Bono Talks To U2.com

This week there were lots of questions in the U2 world when the Joshua Tree tour was announced and it seems like Songs Of Experience would be delayed.

This is the interview copied and pasted directly from U2.com!

“Thirty years ago, The Joshua Tree found common ground by reaching for the higher ground,” explains Bono. “This is a tour for red and blue, the coast and the heartland … because music can pull people together as surely as politics can pull people apart.”

We’ve got the questions, Bono has the answers.

A tour to celebrate an album from 30 years ago? That’s not like U2. Where’d that idea come from?

Haha, nostalgia is a thing of the past, as Edge is always telling me… and it’s true! As a band we are not known for the rear view mirror… I suppose that changed with the writing of Songs of Innocence. It kind of forced us and me in particular to look back. I began to think that indeed the past is a place worth a visit, even if only a fleeting one, as not to spend any time there can really mess with your ability to deal with the future. Not trying to be clever here, just sometimes, to quote one of my favourite writers – Eminem – you’ve got to go back to tidy your room. The Joshua Tree Tour is a recent idea… it started out as us just doing one or two shows, maybe even a festival for fun, but the more we thought about it, the more excited we got, and the more apt the subject matter of those songs felt for these times.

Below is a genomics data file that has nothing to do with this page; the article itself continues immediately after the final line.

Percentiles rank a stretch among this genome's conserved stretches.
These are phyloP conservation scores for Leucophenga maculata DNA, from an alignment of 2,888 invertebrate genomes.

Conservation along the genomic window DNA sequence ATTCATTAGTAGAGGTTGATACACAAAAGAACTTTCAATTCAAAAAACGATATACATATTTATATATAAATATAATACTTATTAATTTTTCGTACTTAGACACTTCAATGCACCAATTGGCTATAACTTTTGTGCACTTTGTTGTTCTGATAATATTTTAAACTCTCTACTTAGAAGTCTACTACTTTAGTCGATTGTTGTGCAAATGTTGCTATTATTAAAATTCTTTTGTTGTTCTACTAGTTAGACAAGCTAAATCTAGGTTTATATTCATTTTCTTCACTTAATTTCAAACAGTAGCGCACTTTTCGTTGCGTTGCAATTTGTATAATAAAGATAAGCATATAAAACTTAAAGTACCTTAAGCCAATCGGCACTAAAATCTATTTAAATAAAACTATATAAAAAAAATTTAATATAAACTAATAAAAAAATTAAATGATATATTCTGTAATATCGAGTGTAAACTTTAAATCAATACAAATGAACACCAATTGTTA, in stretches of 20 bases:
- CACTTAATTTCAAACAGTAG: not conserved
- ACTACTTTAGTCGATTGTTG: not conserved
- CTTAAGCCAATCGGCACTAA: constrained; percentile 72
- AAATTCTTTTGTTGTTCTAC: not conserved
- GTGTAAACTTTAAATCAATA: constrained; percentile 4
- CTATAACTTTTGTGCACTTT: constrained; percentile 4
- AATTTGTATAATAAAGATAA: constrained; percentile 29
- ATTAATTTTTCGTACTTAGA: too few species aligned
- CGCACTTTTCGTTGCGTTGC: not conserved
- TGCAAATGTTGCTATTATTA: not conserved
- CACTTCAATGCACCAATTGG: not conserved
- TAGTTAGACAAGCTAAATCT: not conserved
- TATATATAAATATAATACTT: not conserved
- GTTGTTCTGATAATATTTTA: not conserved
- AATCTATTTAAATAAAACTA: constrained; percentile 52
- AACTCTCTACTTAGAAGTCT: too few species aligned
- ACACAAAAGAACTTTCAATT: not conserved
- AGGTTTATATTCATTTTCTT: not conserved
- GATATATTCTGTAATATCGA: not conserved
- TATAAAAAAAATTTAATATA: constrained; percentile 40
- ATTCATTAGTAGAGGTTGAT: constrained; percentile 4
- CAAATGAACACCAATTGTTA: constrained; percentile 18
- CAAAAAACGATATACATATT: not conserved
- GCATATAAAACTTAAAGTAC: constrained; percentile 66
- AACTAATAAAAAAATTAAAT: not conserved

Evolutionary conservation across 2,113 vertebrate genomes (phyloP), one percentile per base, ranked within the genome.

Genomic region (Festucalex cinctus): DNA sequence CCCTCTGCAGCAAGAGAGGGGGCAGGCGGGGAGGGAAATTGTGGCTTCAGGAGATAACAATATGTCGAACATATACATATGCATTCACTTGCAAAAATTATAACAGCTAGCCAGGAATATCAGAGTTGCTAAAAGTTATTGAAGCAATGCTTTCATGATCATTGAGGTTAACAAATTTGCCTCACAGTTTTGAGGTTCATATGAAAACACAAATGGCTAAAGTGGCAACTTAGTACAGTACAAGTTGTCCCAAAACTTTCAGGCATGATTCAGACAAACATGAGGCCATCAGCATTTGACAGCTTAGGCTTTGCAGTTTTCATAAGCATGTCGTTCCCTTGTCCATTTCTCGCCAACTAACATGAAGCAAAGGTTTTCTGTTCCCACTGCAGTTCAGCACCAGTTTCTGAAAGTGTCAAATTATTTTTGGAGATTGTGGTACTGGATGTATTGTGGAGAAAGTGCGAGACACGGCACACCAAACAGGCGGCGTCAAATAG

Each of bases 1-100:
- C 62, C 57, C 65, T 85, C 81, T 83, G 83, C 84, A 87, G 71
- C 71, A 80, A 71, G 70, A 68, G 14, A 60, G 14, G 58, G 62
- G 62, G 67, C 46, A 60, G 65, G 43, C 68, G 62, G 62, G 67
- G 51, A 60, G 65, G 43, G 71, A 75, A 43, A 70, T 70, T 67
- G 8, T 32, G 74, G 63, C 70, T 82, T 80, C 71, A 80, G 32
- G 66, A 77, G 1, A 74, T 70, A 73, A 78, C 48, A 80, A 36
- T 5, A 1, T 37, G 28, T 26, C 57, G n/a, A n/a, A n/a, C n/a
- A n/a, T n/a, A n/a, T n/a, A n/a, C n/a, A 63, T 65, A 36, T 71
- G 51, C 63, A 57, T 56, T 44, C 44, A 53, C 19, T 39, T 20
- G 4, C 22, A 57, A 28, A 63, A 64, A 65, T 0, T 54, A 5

By the way, a lot of fans in South America, in Australia, in New Zealand, in Japan are asking how come Europe and North America get to see U2 again so soon.

It’s not fair… that’s for sure. I’m not exaggerating when I say that the band feel as disappointed as our fans about taking so long to get to some of our favourite places on earth. All I can say is we are working on it! Thanks for being so patient.

You were pretty outspoken politically at those two US shows in September and October. Some people didn’t appreciate an Irish band ‘intervening’ in their election? Will we see more of that in the Joshua Tree tour?

In the US election… as an Irish band, we clearly didn’t have a vote but we had a voice and wanted to use it to speak out against what we thought was runaway rhetoric, dangerous stuff … But in a democracy the people get the last word – and that’s the way it should be. I opposed Trump while all the time understanding that many of the people who support him are the kind of people I grew up with, and can see myself in to this day. In my head at least the election result demanded I ask myself several questions:

Am I missing something here?
Am I out of touch with American values?
Am I out of touch with the American people?

It’s clear a giant constituency in the country felt ignored or patronised… they are fearful of the future, as are a growing number of Europeans. I understand and respect that, and I want to try and understand those fears better. Against type, I’m a rockstar who doesn’t like to be surrounded by people who agree with me (at least all the time), which is why I joined a band and I’m still married! Haha

Our audience have always been fiesty, they often disagree with us and each other. I would like to think that everyone who loves their country would feel welcome at a U2 show, however differently they love it. And I think a little humility might be important for me here. I certainly want to understand better what just happened, but I’m going to do that without crossing what are bright lines for me, things like standing against the demonising of immigrants or refugees. I’m Irish for God’s sake.